Banks led U.S. stocks to slight gains on Tuesday amid mixed earnings reports. Qualcomm powered technology sector stocks higher, notching its best day in 20 years, on news the chipmaker and Apple settled their bitter legal dispute.
Stocks closed slightly higher on Wall Street Tuesday, erasing the market’s modest losses from a day earlier.
The gains, which followed a rally in overseas stock indexes, came as investors sized up the latest batch of company earnings reports.
Financial stocks led the way higher as bond yields rose, which drives interest rates higher, enabling banks to make more money on loans. BlackRock and Progressive led the sector after each company reported solid quarterly results.
Qualcomm powered technology sector stocks higher, notching its best day in 20 years, on news the chipmaker and Apple settled their bitter legal dispute.
Investors are looking to the latest wave of corporate earnings reports over the next few weeks for clues about the health of the global economy and the prospects for company profits this year.
Analysts expect the first-quarter results for S&P 500 companies overall to be the weakest in nearly three years.
“The markets are prepared for this year-over-year decline that everyone is expecting in earnings,” said Erik Davidson, chief investment officer at Wells Fargo Private Bank. “Unless we have some significant misses, we should be doing OK.”
The S&P 500 rose 1.48 points, or 0.1%, to 2,907.06. The Dow Jones Industrial Average gained 67.89 points, or 0.3%, to 26,452.66. The Nasdaq composite added 24.21 points, or 0.3%, to 8,000.23. The index had not closed above 8,000 points since October.
The Russell 2000 index of small-cap stocks picked up 3.62 points, or 0.2%, to 1,582.79.
Overseas stock indexes rallied on upbeat economic data from China and Germany. Markets in Asia and Europe finished higher.
U.S. stocks have had a torrid start to the year after the Federal Reserve said it may not raise interest rates at all in 2019. The benchmark S&P 500 remains within 0.8% of its most recent all-time high on September 20.
“Investors should take some comfort, because we have over those six months seen some pretty significant earnings growth and we’re likely to continue to see it.” Davidson said.
What investors take away from the slew of company earnings reports over the next few weeks will likely be a key driver of the market’s move from here.
Analysts expect companies in the S&P 500 to report a 2.9% drop in earnings per share for the first quarter versus a year earlier, which would be the first decline since the spring of 2016. The expected decline is due almost entirely to weaker profit margins.
Banks kicked off the latest quarterly reporting season last week with mixed results. Analysts expect the first-quarter results for S&P 500 companies overall to be the weakest in nearly three years.
Companies that posted encouraging results helped put traders in a buying mood Tuesday.
Progressive jumped 6.9% after the insurer’s latest quarterly results topped analysts’ forecasts. BlackRock gained 3.2% after the investment firm reported first quarter profit that surged past Wall Street forecasts as a rebounding market helped to increase assets.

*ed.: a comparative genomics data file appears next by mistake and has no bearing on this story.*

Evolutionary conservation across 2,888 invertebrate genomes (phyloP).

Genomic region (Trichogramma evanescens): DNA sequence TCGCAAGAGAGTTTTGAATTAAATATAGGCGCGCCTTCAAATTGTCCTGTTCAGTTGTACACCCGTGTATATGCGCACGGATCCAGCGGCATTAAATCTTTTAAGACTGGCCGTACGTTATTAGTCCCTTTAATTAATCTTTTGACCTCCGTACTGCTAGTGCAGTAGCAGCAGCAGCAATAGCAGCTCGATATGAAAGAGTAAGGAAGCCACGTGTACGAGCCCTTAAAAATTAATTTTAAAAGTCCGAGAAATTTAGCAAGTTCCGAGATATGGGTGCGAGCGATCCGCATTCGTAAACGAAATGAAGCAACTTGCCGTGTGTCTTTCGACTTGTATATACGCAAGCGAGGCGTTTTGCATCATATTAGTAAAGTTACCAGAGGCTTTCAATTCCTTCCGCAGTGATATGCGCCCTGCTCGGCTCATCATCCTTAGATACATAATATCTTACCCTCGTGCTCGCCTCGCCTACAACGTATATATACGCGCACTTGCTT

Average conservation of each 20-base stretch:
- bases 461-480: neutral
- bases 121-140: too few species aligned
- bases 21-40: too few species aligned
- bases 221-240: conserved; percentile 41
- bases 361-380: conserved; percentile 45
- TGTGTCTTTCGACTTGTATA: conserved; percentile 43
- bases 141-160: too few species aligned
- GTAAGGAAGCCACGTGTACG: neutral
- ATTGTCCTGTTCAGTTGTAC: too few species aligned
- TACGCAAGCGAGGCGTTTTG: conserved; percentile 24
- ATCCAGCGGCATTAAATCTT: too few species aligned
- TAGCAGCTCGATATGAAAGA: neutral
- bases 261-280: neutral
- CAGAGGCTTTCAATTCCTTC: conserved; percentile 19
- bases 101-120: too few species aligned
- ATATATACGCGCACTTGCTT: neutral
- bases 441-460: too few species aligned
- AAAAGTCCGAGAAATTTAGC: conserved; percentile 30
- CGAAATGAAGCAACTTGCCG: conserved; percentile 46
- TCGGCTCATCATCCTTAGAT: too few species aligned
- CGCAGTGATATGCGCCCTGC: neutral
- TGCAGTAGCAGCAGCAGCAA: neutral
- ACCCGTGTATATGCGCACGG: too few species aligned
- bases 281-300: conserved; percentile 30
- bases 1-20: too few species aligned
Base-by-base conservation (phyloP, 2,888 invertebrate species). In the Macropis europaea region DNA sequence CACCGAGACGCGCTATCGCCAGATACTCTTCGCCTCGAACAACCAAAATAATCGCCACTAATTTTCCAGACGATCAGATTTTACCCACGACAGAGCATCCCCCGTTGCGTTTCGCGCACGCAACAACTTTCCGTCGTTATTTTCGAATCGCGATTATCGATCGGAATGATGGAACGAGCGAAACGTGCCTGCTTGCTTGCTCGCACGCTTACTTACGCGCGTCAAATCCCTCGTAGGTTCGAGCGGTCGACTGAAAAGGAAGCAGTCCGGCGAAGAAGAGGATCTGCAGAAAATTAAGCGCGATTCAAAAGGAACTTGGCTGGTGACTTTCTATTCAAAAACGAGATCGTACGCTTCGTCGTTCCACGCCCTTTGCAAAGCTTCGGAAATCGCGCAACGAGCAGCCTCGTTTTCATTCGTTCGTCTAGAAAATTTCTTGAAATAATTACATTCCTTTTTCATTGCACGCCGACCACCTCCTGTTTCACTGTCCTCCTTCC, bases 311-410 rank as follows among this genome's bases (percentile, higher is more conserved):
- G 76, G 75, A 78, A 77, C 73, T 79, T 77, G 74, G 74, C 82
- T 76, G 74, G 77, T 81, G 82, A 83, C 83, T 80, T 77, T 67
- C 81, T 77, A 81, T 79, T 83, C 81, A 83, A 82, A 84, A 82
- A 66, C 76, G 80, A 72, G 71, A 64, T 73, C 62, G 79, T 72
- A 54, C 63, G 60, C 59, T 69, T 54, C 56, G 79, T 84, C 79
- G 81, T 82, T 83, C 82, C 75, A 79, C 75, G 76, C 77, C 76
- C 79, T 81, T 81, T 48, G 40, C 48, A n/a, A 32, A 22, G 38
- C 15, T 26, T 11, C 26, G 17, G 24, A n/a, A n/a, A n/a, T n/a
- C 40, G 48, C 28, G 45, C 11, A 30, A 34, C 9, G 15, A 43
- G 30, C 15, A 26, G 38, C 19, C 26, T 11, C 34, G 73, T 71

Bank of America inched 0.1% higher after the nation’s second-largest bank reported strong earnings growth, but gave a weak forecast for net interest income, a key performance metric for banks.
UnitedHealth Group, the nation’s largest health insurance company, reported first-quarter results that exceeded analysts’ expectations and raised its estimates for the full year. But cautious comments from management during a conference call with analysts weighed on the stock, which slumped 4%, giving up an early gain.
Other health insurers also fell. HCA Health care slumped 10%. Cigna slid 7.8% and Anthem lost 6.8%.
Johnson & Johnson bucked the broader declines in the health care sector. Shares in the world’s biggest maker of health care products rose 1.1% after the company’s first-quarter results topped Wall Street’s forecasts, even after its profit slumped 14% following a decline in sales overseas and higher costs for research and litigation.
JB Hunt Transport Services fell 4.9% after the trucking and logistics company’s first quarter profit and revenue fell short of analysts’ expectations.
Qualcomm shares surged 23.2% after the chipmaker and Apple settled their bitter financial dispute centered on some of the technology that enables iPhones to connect to the internet.
The deal requires Apple to pay Qualcomm an undisclosed amount. It also includes a six-year licensing agreement that likely involves recurring payments to the mobile chip maker.
The surprise truce announced late Tuesday afternoon came just as the former allies turned antagonists were facing off in a federal court trial that was supposed to unfold over the next month in San Diego. The resolution abruptly ended that trial, which also involved Apple’s key iPhone suppliers.
Scientific Games climbed 8% on news that the maker of betting machines and technology is partnering with Wynn Resorts to help develop digital sports betting and gambling. Wynn added 2.%.
The yield on the 10 year Treasury note rose to 2.59% from 2.55% late Monday. The 10 year Treasury yield has been climbing since late last month, when it fell to 2.37% amid a crescendo of worries that global economic growth was slowing.
Energy futures finished mostly higher. Benchmark U.S. crude oil rose 1% to settle at $64.05 per barrel. Brent crude, the international standard, added 0.8% to close at $71.72 per barrel.
Wholesale gasoline gained 1% to $2.03 per gallon, while heating oil picked up 1% to $2.08 per gallon. Natural gas slipped 0.7% to $2.57 per 1,000 cubic feet.
Gold fell 1.1% to $1,277.20 per ounce, silver dropped 0.4% to $14.92 per ounce and copper slipped 0.2% to $2.93 per pound.
The dollar fell to 111.99 Japanese yen from 112.03 yen late Monday. The euro weakened to $1.1288 from $1.1304.